To understand how aid works we need to study the relationship between aid and politics. Political and legal institutions play a central role in setting the environment that can nurture prosperity and economic growth. Foreign aid, especially when there is a lot of it, affects how institutions function and how they change. Politics has often choked off economic growth, and even in the world before aid, there were good and bad political systems. But large inflows of foreign aid change local politics for the worse and undercut the institutions needed to foster long-run growth. Aid also undermines democracy and civic participation, a direct loss over and above the losses that come from undermining economic development.
These harms of aid need to be balanced against the good that aid does, whether educating children who would not otherwise have gone to school or saving the lives of those who would otherwise have died.
I just emailed Rep. Dave Brat for comment on Deaton. (Brat is the only economics Ph.D. or former economics professor in all of Congress, an astounding fact especially within the House, the body entrusted with the “power of the purse.”) Replied Brat:
Many voters told me I had their support because they wanted to see an Economics professor in Congress, working on our nation’s financial issues. Today, Deaton’s Nobel Prize is a great opportunity for a quick lesson about the best use of your tax dollars, a lesson D.C. really needs to hear.
I taught third world economic development and economic justice for 18 years. During those 18 years, we saw China and India improve the welfare of 2.5 billion children of God when they incrementally chose the rule of law and the free market system. They progressed from making about $1,000-a-year per person to about $9,000. I want that same outcome and better for the rest of humanity.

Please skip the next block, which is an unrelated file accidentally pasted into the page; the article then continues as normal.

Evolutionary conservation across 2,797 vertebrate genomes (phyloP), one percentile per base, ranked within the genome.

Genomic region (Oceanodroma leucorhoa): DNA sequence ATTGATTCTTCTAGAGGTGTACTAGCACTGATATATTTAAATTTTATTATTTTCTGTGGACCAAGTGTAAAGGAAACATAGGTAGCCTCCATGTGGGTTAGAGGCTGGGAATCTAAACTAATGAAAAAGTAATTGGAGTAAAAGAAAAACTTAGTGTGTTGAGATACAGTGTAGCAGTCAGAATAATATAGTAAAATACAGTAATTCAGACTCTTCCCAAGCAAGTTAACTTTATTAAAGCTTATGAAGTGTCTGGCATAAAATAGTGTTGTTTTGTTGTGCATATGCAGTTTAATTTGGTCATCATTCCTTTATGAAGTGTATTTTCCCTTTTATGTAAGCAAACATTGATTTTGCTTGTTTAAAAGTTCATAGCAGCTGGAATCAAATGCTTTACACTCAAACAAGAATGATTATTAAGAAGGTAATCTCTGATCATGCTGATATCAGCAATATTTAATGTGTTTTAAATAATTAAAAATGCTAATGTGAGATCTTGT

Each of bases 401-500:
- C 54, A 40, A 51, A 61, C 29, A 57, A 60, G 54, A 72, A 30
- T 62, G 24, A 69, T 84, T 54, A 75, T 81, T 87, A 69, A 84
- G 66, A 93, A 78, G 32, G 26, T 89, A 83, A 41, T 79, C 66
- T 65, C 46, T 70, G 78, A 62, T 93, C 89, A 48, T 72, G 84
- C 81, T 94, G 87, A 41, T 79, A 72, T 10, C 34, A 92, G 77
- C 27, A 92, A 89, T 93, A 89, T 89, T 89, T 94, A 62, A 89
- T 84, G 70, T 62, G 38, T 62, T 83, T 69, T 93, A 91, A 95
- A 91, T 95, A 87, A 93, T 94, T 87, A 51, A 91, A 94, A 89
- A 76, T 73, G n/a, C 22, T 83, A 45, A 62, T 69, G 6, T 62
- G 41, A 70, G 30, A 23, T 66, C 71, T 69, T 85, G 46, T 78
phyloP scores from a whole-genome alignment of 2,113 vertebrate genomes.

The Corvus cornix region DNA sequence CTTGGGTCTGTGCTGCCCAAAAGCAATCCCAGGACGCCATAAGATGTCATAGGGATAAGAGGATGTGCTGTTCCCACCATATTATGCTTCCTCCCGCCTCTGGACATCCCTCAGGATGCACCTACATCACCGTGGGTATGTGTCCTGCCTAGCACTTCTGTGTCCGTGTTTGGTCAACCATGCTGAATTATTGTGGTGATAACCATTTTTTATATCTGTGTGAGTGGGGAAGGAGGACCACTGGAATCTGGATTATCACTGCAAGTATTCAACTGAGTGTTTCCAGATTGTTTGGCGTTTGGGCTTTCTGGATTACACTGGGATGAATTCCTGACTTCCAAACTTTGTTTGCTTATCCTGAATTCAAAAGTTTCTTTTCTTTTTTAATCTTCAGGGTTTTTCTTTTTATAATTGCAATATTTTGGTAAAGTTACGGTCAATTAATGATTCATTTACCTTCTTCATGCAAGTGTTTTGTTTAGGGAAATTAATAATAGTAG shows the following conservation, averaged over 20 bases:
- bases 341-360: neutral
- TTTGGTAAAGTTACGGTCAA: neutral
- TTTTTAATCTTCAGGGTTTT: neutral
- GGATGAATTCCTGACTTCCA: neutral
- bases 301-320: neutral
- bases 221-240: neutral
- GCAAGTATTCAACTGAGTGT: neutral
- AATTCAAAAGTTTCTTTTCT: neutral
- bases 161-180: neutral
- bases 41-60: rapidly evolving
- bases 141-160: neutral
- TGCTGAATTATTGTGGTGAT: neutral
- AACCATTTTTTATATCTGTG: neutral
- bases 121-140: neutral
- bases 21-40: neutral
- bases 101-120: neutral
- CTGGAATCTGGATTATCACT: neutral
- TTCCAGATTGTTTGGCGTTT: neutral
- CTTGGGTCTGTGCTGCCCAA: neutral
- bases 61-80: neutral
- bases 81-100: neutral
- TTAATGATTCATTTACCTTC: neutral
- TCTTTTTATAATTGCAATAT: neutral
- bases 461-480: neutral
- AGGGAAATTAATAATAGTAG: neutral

Ironically, it seems like we are turning our backs on this very success formula, which made the United States the richest nation in the world. We need to renew our efforts and sustain the tradition and institutions that have made us great.
Arthur Brooks is president of the American Enterprise Institute, a think-tank which describes itself as “a community of scholars and supporters committed to expanding liberty, increasing individual opportunity and strengthening free enterprise.” Brooks is also the author of many books that help launch, along with Deaton, a fact-based, irrefutable response to the “bigoted, heartless, rich” narrative that has so successfully slandered the political and economic right, causing the situation mentioned in Brat’s penultimate sentence above.
In his 2007 book Who Really Cares, Brooks found that religious conservatives — the demographic most commonly labeled “heartless” — are in reality the most charitable demographic.
And it’s not much of a contest.
Religious conservatives give more financially both as a percentage of income and in absolute value. They volunteer more of their time to charitable causes. They even donate more blood. Additionally, as Deaton’s research reveals, they support the solution that returns the most successful outcome in the global battle for poverty reduction.
Meanwhile, the political left gives less of their wallets, their time, and their blood, while supporting the massive foreign aid transfers — of other people’s money — that can leave the world’s poorest in worse conditions.
They even award Nobel Peace Prizes for such failure, all the while questioning your heart and humanity.